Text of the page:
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Writer’s Lab: Editing your writing, paperless-style

After finishing my PhD last June, I’ve been working on the articles that I would like to publish from my dissertation.
I’ve left my home in Delft after my defense, and since then I’ve been homeless living in different houses. All my writing needs to be done on my personal laptop, and I’m limited an external backup, a Kindle, a smartphone, scratch paper, pens, my planner and my calculator as office-tools.

Within these limitations, I’ve needed to go paperless as much as possible. Writing my most recent draft articles has been a fully digital work.

I used to print out every single draft, mark it up in pencil while reading in a quiet place, and then making the changes into the file again. Without a printer and a space to leave paper, my good old workflow process was not an option anymore.

In the past, I used to think that I could only catch typos when I print out my work and read over it.

Myth is debunked.

If you are to review a paper, and want to use a digital method, here are a few tips I can give you:

1. Check your figures in a PDF at 400% magnification

If you want to check how your images will be printed, convert them into a PDF (assuming that you will deliver your final draft in PDF form), and use a 400% magnification tool in your Adobe Reader. At 400% magnification, you get an idea of the quality of your figure in print. If the image has blurred lines at this 400% zoom, then alter your figure. Ideally, use the .EPS format for your images.

2. Use full screen reading

Throw out the distractions and read by using the full screen reading option. Most word processing programs allow for making changes while you use the full screen reading mode, so make your changes immediately as you see your mistakes.

3. Try to convince co-authors to use track changes

If you want to go from a printing-marking up-editing type of workflow towards a fully digital method, try to convince your co-authors to use track changes or to add their comments to your document. Implementing the changes from co-authors through track changes is about the simplest thing out there to accept their feedback.

4. Enroll your tablet or e-reader

If, for some reason, you need to read your document and gather information from it, consider using your tablet or e-reader. When I needed to compile the list of notations from a paper, I converted the file to PDF, put it on my Kindle, and hunted for notations, while typing out the list into the active document in MS Word.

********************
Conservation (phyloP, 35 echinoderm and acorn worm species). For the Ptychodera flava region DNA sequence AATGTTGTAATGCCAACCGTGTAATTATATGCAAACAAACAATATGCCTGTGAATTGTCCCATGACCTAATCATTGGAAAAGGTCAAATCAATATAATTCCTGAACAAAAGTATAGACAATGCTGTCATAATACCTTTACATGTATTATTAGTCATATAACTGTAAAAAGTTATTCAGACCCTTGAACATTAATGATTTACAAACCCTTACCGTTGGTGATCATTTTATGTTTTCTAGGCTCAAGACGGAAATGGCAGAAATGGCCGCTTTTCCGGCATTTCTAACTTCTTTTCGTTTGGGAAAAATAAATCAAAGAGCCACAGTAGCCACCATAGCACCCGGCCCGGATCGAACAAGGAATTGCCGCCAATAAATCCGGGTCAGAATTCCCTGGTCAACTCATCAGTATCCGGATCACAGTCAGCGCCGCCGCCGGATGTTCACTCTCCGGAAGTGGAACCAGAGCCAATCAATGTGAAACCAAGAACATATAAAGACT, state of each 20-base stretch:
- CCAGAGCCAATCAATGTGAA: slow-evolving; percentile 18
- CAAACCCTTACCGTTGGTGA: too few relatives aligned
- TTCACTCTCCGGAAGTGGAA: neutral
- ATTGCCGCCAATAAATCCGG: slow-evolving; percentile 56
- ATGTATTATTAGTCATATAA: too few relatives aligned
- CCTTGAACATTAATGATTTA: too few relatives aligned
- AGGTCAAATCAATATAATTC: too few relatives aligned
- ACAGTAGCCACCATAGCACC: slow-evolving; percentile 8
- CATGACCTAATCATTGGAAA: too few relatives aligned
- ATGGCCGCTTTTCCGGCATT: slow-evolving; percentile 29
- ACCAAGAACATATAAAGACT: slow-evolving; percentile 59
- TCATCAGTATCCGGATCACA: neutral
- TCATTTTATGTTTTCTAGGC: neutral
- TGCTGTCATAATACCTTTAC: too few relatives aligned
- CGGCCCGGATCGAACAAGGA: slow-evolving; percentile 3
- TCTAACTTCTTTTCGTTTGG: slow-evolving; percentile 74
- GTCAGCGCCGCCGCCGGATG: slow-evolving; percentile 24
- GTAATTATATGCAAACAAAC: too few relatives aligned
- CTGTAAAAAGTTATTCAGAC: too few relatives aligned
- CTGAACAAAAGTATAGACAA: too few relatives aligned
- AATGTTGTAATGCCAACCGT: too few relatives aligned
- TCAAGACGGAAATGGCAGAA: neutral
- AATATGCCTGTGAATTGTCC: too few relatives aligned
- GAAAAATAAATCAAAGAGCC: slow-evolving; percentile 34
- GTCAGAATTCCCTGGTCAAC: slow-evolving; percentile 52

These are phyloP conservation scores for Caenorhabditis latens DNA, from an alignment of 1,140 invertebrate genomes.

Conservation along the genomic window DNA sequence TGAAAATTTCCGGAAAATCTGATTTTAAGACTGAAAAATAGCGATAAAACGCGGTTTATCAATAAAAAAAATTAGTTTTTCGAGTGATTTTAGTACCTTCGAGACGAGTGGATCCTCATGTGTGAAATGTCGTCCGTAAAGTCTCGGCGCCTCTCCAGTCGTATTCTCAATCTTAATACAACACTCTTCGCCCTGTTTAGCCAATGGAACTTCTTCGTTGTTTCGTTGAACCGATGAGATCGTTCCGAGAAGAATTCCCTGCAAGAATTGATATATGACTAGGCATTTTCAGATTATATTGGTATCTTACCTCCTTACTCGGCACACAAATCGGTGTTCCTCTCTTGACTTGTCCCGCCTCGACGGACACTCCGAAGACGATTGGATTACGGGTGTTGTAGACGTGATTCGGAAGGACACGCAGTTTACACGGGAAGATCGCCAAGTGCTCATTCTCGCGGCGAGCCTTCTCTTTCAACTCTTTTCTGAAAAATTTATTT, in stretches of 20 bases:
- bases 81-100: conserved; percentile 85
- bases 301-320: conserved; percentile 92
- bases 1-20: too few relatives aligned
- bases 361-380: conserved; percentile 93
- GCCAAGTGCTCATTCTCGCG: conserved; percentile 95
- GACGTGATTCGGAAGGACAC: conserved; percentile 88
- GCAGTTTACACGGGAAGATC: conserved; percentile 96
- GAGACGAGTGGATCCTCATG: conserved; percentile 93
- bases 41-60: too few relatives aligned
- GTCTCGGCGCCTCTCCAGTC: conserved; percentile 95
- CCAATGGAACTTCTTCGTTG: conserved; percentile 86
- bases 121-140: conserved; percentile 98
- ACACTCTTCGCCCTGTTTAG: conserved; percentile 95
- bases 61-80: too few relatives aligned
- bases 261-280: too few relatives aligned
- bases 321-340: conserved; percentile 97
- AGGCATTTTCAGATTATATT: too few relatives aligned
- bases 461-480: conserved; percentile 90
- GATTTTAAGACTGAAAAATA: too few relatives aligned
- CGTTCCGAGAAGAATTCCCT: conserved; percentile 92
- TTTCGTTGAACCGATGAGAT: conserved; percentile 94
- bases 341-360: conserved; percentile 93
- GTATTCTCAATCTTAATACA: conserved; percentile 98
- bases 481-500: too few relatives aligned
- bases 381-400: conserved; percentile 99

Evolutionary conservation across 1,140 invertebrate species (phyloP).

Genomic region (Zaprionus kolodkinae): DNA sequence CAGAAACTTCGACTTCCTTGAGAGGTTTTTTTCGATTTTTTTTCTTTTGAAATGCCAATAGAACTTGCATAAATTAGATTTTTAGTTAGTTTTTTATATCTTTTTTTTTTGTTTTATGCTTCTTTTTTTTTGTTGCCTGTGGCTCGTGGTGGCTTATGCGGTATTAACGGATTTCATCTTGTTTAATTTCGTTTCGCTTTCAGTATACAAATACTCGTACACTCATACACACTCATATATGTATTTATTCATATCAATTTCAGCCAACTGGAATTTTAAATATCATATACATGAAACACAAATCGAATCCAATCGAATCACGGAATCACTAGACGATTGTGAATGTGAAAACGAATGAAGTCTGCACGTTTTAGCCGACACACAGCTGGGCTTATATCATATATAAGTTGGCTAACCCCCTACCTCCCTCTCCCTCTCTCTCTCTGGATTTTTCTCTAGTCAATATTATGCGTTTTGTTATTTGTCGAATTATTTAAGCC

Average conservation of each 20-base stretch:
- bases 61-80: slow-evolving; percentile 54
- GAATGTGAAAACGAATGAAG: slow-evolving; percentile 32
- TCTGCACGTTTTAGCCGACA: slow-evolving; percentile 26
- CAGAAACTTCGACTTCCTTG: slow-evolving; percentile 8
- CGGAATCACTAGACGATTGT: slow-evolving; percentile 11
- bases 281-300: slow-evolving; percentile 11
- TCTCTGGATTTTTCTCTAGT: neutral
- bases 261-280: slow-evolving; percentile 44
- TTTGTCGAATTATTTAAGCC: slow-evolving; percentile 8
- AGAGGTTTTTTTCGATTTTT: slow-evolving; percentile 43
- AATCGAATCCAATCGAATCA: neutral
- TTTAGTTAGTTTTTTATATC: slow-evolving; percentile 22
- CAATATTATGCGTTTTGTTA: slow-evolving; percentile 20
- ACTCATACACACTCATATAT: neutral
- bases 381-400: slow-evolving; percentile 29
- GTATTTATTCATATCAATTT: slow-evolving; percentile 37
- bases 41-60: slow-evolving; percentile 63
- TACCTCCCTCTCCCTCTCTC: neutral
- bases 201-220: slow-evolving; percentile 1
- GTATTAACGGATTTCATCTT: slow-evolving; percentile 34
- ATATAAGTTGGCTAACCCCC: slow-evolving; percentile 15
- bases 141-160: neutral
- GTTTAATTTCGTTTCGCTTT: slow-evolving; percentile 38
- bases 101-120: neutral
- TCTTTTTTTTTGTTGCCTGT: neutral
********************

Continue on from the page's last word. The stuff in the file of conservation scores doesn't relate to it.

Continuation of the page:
5. Use your digital signature

You really don’t need to print, sign, and scan documents anymore when you write your consent to publish. Almost all publishers now accept a digital signature in a PDF. It’s super easy to set up your digital signature, and you’ll create a password to safeguard your signature.

6. If necessary, scan with a smartphone app

If, for some reason, your digital signature is not accepted, and you need to print and sign a document, but don’t have a scanner available, then consider using your smartphone as a scanner. I’ve used DocScan, and even though the quality is not ideal, it serves the purpose.

7. Get a second screen

If you can, get a second screen. I’m spending too much time in different places, defined by what I can put into my carry-on bag, but if you try to go paperless from an office, add an extra monitor. It’s the best thing since slices bread.

8. Use reference management software

For quick citing, use a reference management software tool that is incorporated into your word processing software. I used Endnote and MS Word (very basic), and it makes citing the easiest thing in the world.

Have you writing and editing all from one machine, without printing the draft and marking up? Share your experience and tips!

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This Post Has 6 Comments
  1. wish i had done the magnification check…small diagram so i missed that word had put a red underling on eg without the punctuation and also on the name of the organization that word spelling check didnt recognize. Because it was inserted as a pdf of a tiff it never came up in later spell checks. On printing thesis was the first time it showed

  2. Thanks for this post. Good checks and balances! Second screens increase productivity for sure!!!I would add that you can use #3 on yourself as well. Using processors' Comments functions enables you to separate your editing comments from your already-written work, which helps keep your editing process from getting lost while you go in to fix small things.

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